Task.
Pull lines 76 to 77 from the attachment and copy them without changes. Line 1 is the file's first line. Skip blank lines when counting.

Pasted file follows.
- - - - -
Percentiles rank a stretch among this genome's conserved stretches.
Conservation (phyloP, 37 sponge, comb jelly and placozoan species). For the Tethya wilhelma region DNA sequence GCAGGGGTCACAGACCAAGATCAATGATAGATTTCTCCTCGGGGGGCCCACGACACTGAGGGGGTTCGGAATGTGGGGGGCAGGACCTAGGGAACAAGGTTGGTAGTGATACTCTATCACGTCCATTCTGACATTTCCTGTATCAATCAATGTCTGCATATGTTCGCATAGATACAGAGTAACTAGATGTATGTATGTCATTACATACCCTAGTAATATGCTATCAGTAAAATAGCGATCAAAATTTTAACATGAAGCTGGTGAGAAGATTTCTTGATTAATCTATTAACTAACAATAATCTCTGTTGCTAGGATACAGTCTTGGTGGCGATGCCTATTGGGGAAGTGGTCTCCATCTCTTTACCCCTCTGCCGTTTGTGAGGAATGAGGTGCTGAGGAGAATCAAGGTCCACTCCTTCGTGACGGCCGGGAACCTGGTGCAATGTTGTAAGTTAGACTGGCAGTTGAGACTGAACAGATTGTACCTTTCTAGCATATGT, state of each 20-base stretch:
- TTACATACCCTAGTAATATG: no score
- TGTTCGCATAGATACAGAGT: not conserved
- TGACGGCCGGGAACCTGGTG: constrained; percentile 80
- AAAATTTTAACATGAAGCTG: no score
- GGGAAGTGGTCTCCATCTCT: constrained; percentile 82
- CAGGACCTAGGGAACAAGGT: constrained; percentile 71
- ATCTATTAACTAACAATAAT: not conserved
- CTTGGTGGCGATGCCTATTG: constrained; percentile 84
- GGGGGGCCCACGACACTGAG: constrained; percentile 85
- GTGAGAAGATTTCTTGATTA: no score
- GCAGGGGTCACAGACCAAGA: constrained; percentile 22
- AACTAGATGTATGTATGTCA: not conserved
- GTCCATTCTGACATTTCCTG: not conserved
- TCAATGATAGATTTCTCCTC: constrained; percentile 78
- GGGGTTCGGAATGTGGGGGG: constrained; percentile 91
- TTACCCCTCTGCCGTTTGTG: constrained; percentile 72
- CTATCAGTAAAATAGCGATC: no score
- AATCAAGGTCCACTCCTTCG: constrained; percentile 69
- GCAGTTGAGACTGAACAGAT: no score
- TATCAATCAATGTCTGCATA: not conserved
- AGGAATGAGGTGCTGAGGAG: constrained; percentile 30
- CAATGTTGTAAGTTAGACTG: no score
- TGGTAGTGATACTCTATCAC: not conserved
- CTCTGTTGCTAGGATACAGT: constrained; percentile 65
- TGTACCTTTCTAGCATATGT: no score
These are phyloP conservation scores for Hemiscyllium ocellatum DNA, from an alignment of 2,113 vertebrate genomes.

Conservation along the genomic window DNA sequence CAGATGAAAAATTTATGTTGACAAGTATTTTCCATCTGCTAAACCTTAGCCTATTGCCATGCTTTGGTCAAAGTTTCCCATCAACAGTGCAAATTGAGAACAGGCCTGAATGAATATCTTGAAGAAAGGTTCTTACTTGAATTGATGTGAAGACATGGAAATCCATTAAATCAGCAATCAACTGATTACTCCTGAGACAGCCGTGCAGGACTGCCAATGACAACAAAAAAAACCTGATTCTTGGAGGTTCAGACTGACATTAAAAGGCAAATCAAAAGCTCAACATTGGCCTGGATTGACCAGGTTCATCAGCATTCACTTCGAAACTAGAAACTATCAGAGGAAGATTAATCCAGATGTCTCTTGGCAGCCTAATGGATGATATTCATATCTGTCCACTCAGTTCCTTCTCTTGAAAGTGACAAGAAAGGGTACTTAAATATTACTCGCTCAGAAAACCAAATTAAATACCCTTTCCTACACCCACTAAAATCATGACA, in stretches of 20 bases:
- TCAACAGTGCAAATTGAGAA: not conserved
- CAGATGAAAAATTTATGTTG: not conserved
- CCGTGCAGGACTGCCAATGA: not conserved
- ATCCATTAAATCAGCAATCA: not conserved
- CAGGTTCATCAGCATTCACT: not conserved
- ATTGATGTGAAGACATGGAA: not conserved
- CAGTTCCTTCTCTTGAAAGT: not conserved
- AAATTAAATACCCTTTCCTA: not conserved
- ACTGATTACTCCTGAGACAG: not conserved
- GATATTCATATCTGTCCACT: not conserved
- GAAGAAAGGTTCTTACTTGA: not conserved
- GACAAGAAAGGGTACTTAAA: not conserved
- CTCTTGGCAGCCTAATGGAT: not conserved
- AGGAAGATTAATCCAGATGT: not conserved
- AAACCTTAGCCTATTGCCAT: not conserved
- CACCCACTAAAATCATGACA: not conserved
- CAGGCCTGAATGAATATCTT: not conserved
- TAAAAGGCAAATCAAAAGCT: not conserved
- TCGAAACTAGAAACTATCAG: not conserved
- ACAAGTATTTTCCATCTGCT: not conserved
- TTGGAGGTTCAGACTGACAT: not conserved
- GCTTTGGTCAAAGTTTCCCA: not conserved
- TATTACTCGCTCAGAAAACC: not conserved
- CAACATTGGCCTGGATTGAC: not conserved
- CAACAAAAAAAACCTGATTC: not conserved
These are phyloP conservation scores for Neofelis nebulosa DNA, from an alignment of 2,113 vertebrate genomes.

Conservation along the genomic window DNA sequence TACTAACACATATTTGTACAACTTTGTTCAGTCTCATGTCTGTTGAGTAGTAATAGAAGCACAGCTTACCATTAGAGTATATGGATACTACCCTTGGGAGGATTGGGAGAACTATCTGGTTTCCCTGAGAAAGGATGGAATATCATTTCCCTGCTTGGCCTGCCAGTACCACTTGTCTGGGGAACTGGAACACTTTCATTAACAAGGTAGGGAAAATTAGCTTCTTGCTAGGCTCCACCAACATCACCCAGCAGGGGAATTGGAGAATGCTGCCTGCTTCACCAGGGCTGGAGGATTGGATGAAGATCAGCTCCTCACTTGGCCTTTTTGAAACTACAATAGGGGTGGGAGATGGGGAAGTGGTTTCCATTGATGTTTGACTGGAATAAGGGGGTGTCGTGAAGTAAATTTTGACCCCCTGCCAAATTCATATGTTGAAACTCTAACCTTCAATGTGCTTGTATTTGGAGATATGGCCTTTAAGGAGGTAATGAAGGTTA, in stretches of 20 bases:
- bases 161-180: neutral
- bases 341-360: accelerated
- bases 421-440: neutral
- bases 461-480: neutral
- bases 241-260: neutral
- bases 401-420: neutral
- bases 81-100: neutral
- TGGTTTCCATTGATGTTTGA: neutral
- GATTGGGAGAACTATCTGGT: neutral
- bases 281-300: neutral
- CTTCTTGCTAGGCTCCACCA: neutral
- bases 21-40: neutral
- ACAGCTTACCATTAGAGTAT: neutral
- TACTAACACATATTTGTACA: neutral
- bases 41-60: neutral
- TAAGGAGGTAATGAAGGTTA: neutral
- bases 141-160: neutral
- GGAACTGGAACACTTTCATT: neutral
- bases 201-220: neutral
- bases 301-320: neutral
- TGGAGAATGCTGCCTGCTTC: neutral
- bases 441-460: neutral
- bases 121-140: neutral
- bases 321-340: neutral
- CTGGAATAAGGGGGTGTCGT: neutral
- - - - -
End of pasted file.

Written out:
- bases 301-320: neutral
- TGGAGAATGCTGCCTGCTTC: neutral